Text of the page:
Midterm 1 Study Guide

Topics: Slavery, Atlantic slave trade, African slave trade Pages: 17 (4420 words) Published: September 17, 2014

French and the Canadian Fur Trade:

when: late 1500’s early 1600’s (the French established modern-day Quebec in 1603) who: the French (specifically Samuel de Champlain who established New France, modern-day Quebec). where: North America

Overview: Indians began trading fur (especially beaver fur) to French fishermen in the 1500’s. The fur got back to Europe and became incredibly popular. The prospective wealth of fur profits in the new world attracted many Europeans to North America. Fur trading tensions were partially responsible for the French and Indian War in 1754 as well as establishing the US and Canadian borders. The fur trade is responsible for a great portion of the developments of both British and French empires in North America. Declined in late 1700’s/early 1800’s due to land clearing and fur animals eventually becoming scarce.

Dutch West India Company

When: 1621-1794
Who: Dutch (Netherlands)
Where: Netherlands, Africa, West Indies (Caribbean)
Overview: Formed in 1621 and modeled after the Dutch East India Company, its main focus was to carry out economic warfare on Spain and Portugal. In its early days, the company originally traded gold, sugar, and tobacco - but within ten years became a major player in the trans-atlantic slave trade. Sailed the “triangle route” from Netherlands to the African coast to the West Indies to sell slaves and return their wealth back to the Netherlands when they were finished. Dominated the slave trade in the mid 1700’s, but were eventually dissolved in 1794. Established many Caribbean colonies and what is present day new york.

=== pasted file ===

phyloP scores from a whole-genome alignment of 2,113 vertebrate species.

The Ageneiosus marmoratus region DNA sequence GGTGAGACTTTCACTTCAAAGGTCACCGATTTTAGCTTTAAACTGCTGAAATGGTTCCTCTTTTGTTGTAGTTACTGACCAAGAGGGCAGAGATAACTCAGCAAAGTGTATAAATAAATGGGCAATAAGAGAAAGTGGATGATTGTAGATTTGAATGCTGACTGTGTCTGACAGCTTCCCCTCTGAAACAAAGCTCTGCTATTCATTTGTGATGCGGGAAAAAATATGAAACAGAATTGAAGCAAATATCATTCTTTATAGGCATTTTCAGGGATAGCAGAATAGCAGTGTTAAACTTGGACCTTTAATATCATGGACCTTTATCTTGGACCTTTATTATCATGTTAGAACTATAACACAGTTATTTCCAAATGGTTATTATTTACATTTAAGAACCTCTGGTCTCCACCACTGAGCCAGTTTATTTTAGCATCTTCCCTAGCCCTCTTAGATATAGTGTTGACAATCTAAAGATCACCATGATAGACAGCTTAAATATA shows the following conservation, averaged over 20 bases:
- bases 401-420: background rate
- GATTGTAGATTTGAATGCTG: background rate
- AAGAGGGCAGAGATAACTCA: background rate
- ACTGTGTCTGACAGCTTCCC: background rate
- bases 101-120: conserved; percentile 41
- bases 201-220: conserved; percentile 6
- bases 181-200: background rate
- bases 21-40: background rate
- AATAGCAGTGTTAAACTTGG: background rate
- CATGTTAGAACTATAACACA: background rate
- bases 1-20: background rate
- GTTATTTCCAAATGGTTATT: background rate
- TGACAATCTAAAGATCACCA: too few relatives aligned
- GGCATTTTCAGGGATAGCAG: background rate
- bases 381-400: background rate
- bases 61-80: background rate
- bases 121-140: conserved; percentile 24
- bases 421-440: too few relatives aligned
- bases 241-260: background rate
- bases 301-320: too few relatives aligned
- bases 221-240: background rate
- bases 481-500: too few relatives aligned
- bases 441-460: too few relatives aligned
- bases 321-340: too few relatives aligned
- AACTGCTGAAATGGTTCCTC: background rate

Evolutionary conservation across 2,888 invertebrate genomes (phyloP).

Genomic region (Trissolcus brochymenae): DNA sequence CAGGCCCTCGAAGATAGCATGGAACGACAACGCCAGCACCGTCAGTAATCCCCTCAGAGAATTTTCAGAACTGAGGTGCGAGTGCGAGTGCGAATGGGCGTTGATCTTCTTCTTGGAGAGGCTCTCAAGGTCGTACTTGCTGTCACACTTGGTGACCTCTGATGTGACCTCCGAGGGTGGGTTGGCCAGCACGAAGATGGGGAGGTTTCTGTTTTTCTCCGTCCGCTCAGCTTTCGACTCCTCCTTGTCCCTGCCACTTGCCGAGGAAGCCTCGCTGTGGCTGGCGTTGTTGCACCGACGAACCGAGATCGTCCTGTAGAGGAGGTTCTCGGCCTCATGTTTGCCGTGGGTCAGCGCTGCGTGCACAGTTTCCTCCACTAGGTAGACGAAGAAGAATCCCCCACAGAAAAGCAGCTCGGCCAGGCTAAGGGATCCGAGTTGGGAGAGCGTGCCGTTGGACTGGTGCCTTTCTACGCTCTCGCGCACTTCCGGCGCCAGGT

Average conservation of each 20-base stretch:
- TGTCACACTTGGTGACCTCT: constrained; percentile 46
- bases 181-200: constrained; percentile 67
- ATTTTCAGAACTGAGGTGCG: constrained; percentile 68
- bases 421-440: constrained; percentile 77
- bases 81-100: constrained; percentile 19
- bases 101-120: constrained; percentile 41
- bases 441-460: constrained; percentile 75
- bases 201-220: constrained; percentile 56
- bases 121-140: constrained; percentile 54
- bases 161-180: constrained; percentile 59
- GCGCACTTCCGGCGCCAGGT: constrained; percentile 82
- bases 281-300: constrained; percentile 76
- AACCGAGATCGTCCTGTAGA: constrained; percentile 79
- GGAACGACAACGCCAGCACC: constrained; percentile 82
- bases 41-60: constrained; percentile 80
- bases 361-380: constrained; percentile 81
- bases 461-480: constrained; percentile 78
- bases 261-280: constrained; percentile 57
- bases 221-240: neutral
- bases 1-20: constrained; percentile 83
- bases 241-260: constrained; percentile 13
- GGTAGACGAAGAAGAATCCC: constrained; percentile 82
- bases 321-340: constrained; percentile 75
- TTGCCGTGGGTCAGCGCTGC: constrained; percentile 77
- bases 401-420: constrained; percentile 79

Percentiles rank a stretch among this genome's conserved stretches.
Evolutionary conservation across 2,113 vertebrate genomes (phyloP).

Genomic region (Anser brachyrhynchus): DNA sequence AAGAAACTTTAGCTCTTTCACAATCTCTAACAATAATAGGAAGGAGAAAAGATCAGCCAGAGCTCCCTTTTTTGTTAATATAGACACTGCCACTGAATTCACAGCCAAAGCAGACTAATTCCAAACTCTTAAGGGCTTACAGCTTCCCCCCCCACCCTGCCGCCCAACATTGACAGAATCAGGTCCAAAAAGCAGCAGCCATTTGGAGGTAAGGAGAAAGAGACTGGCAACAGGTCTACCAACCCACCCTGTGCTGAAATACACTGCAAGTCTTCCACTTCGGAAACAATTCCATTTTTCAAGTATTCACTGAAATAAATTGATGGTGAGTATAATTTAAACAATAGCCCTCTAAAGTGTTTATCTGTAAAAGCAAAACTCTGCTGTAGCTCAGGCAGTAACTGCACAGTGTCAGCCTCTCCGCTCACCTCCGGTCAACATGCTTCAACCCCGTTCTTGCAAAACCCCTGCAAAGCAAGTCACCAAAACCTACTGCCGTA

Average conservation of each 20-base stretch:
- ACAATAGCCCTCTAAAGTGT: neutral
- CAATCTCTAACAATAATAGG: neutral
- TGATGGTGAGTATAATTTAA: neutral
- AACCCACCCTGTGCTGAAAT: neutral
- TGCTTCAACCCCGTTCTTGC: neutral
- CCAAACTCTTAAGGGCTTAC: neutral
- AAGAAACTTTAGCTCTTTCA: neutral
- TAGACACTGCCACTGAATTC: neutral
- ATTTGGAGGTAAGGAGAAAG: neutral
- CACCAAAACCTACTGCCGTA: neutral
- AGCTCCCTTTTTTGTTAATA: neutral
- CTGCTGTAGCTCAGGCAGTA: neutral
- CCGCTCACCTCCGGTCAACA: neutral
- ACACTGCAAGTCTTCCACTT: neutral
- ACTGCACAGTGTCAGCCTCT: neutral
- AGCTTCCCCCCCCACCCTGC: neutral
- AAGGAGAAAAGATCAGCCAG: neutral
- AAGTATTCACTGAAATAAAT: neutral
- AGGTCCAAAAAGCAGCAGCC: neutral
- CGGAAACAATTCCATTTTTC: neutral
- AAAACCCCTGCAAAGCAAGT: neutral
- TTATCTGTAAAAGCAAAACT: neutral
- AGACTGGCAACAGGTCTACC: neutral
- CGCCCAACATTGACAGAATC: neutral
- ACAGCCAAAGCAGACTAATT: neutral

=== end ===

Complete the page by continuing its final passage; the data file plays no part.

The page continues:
Virginia House of Burgesses

When: 1619 (beginning)
Who: Members of the House - 22 total
Where: Jamestown, Virginia
Overview: The VA House of Burgesses was the first legislature in any English colony in the new world. Originally they planned to meet at least once a year (often only one time) to discuss local laws and taxes. The house could create and pass laws for the colony subject to the approval of the Virginia Company. It was the first symbol of a representative government in the new world and is partially responsible to the beginning and success of the American Revolution. Famous members include Thomas Jefferson and George Washington.

Headright system

When: 1618
Who: Existing residents in VA, new settlers
Where: Virginia
Overview: The tobacco economy’s boom in the 1600’s saved the Virginia colony of near bankruptcy. Tobacco production was well below what it could be - mainly because the crop needed large numbers of workers and massive land plots to grow successfully. To fix the labor shortage the Headright System was created in 1618. Existing residents received two headrights (50 acres each, 100 total) and new settlers who paid their own way to Virginia received one headright. A headright was given to each new settler - so families generally travelled together to increase their potential profits. Wealthy residents/new settlers often paid for the passage of new settlers who gave them their headright and worked as an indentured servant to them until their passage debt was paid off (usually 5-7 years). The system is a key factor to Virginia’s success and laid the basis for the aristocracy in Virginia.

Slavery in Virginia
When: As early as 1619
Who: Plantation owners, indentured servants, slaves
Where: Virginia (should this be more specific? like Chesapeake, Jamestown ...) Overview: Slavery in Virginia took its roots slowly. In the late 1650’s there were fewer than 400 slaves in the state. However, as the supply of indentured servants decreased and plantation agriculture increased the demand for slaves grew drastically. By 1680 there were over 3,000 slaves in Virginia, and 20 years later that number more than tripled. Interestingly enough, laws specifically targeted to denigrate blacks weren’t passed until the late 1660’s and early 1670’s. Before that many slaves held lives outside the institution of slavery...
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